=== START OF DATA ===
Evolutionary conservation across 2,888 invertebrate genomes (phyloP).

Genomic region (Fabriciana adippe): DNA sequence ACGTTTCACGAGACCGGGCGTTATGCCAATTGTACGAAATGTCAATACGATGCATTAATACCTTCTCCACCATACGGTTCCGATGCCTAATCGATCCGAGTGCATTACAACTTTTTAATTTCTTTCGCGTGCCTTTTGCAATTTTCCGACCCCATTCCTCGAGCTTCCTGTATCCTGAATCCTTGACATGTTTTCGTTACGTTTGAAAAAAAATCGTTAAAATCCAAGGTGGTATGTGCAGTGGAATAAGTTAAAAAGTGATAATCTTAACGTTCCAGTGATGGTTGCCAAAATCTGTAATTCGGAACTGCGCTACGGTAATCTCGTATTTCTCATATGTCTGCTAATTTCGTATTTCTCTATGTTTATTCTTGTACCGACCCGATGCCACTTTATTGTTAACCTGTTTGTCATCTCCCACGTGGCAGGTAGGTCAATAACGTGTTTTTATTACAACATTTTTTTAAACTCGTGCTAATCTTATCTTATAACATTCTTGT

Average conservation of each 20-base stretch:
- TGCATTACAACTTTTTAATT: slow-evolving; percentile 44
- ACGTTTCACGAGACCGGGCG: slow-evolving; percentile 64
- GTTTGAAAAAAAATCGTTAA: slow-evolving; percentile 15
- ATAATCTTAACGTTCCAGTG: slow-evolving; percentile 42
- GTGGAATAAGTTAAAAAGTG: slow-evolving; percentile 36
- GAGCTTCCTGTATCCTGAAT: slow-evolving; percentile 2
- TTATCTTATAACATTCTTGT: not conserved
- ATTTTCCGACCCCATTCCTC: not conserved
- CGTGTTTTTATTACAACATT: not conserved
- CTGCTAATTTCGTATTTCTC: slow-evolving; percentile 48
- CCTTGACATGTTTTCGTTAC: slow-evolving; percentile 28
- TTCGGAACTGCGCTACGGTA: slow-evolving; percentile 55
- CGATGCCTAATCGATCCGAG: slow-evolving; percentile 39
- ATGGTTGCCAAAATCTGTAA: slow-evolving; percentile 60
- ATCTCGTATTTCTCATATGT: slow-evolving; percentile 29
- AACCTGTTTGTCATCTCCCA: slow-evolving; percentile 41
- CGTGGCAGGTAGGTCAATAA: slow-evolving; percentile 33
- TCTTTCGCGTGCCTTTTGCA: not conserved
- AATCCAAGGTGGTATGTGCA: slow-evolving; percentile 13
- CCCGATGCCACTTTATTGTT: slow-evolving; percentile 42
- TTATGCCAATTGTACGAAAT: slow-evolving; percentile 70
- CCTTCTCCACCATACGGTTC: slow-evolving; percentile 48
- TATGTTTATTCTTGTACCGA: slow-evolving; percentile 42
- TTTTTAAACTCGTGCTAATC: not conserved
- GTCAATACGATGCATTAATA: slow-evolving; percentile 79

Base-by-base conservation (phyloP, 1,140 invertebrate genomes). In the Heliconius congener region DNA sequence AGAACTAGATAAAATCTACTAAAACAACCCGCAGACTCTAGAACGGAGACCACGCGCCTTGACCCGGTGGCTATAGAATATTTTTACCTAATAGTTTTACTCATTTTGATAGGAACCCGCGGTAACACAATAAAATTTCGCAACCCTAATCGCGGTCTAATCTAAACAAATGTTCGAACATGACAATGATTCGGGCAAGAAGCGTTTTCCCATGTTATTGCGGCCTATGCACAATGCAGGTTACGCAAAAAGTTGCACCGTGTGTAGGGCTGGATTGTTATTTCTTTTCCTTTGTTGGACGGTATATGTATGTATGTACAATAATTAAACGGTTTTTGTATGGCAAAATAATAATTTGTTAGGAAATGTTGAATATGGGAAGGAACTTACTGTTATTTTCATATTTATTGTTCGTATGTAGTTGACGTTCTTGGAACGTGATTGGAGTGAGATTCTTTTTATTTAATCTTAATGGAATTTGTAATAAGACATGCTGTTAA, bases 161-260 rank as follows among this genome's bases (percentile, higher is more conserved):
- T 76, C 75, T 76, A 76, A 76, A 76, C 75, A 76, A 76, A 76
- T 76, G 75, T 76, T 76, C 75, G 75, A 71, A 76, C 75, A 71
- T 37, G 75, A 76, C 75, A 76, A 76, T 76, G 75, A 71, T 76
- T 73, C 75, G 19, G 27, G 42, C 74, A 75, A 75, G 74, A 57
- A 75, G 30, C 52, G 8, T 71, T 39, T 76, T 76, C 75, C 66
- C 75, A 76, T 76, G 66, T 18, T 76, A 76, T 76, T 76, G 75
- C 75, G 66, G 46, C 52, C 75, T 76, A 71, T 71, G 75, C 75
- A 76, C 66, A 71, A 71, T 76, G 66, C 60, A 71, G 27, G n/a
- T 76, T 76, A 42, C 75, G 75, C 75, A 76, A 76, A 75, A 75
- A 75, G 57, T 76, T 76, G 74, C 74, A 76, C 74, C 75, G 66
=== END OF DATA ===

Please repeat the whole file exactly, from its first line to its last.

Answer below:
Evolutionary conservation across 2,888 invertebrate genomes (phyloP).

Genomic region (Fabriciana adippe): DNA sequence ACGTTTCACGAGACCGGGCGTTATGCCAATTGTACGAAATGTCAATACGATGCATTAATACCTTCTCCACCATACGGTTCCGATGCCTAATCGATCCGAGTGCATTACAACTTTTTAATTTCTTTCGCGTGCCTTTTGCAATTTTCCGACCCCATTCCTCGAGCTTCCTGTATCCTGAATCCTTGACATGTTTTCGTTACGTTTGAAAAAAAATCGTTAAAATCCAAGGTGGTATGTGCAGTGGAATAAGTTAAAAAGTGATAATCTTAACGTTCCAGTGATGGTTGCCAAAATCTGTAATTCGGAACTGCGCTACGGTAATCTCGTATTTCTCATATGTCTGCTAATTTCGTATTTCTCTATGTTTATTCTTGTACCGACCCGATGCCACTTTATTGTTAACCTGTTTGTCATCTCCCACGTGGCAGGTAGGTCAATAACGTGTTTTTATTACAACATTTTTTTAAACTCGTGCTAATCTTATCTTATAACATTCTTGT

Average conservation of each 20-base stretch:
- TGCATTACAACTTTTTAATT: slow-evolving; percentile 44
- ACGTTTCACGAGACCGGGCG: slow-evolving; percentile 64
- GTTTGAAAAAAAATCGTTAA: slow-evolving; percentile 15
- ATAATCTTAACGTTCCAGTG: slow-evolving; percentile 42
- GTGGAATAAGTTAAAAAGTG: slow-evolving; percentile 36
- GAGCTTCCTGTATCCTGAAT: slow-evolving; percentile 2
- TTATCTTATAACATTCTTGT: not conserved
- ATTTTCCGACCCCATTCCTC: not conserved
- CGTGTTTTTATTACAACATT: not conserved
- CTGCTAATTTCGTATTTCTC: slow-evolving; percentile 48
- CCTTGACATGTTTTCGTTAC: slow-evolving; percentile 28
- TTCGGAACTGCGCTACGGTA: slow-evolving; percentile 55
- CGATGCCTAATCGATCCGAG: slow-evolving; percentile 39
- ATGGTTGCCAAAATCTGTAA: slow-evolving; percentile 60
- ATCTCGTATTTCTCATATGT: slow-evolving; percentile 29
- AACCTGTTTGTCATCTCCCA: slow-evolving; percentile 41
- CGTGGCAGGTAGGTCAATAA: slow-evolving; percentile 33
- TCTTTCGCGTGCCTTTTGCA: not conserved
- AATCCAAGGTGGTATGTGCA: slow-evolving; percentile 13
- CCCGATGCCACTTTATTGTT: slow-evolving; percentile 42
- TTATGCCAATTGTACGAAAT: slow-evolving; percentile 70
- CCTTCTCCACCATACGGTTC: slow-evolving; percentile 48
- TATGTTTATTCTTGTACCGA: slow-evolving; percentile 42
- TTTTTAAACTCGTGCTAATC: not conserved
- GTCAATACGATGCATTAATA: slow-evolving; percentile 79

Base-by-base conservation (phyloP, 1,140 invertebrate genomes). In the Heliconius congener region DNA sequence AGAACTAGATAAAATCTACTAAAACAACCCGCAGACTCTAGAACGGAGACCACGCGCCTTGACCCGGTGGCTATAGAATATTTTTACCTAATAGTTTTACTCATTTTGATAGGAACCCGCGGTAACACAATAAAATTTCGCAACCCTAATCGCGGTCTAATCTAAACAAATGTTCGAACATGACAATGATTCGGGCAAGAAGCGTTTTCCCATGTTATTGCGGCCTATGCACAATGCAGGTTACGCAAAAAGTTGCACCGTGTGTAGGGCTGGATTGTTATTTCTTTTCCTTTGTTGGACGGTATATGTATGTATGTACAATAATTAAACGGTTTTTGTATGGCAAAATAATAATTTGTTAGGAAATGTTGAATATGGGAAGGAACTTACTGTTATTTTCATATTTATTGTTCGTATGTAGTTGACGTTCTTGGAACGTGATTGGAGTGAGATTCTTTTTATTTAATCTTAATGGAATTTGTAATAAGACATGCTGTTAA, bases 161-260 rank as follows among this genome's bases (percentile, higher is more conserved):
- T 76, C 75, T 76, A 76, A 76, A 76, C 75, A 76, A 76, A 76
- T 76, G 75, T 76, T 76, C 75, G 75, A 71, A 76, C 75, A 71
- T 37, G 75, A 76, C 75, A 76, A 76, T 76, G 75, A 71, T 76
- T 73, C 75, G 19, G 27, G 42, C 74, A 75, A 75, G 74, A 57
- A 75, G 30, C 52, G 8, T 71, T 39, T 76, T 76, C 75, C 66
- C 75, A 76, T 76, G 66, T 18, T 76, A 76, T 76, T 76, G 75
- C 75, G 66, G 46, C 52, C 75, T 76, A 71, T 71, G 75, C 75
- A 76, C 66, A 71, A 71, T 76, G 66, C 60, A 71, G 27, G n/a
- T 76, T 76, A 42, C 75, G 75, C 75, A 76, A 76, A 75, A 75
- A 75, G 57, T 76, T 76, G 74, C 74, A 76, C 74, C 75, G 66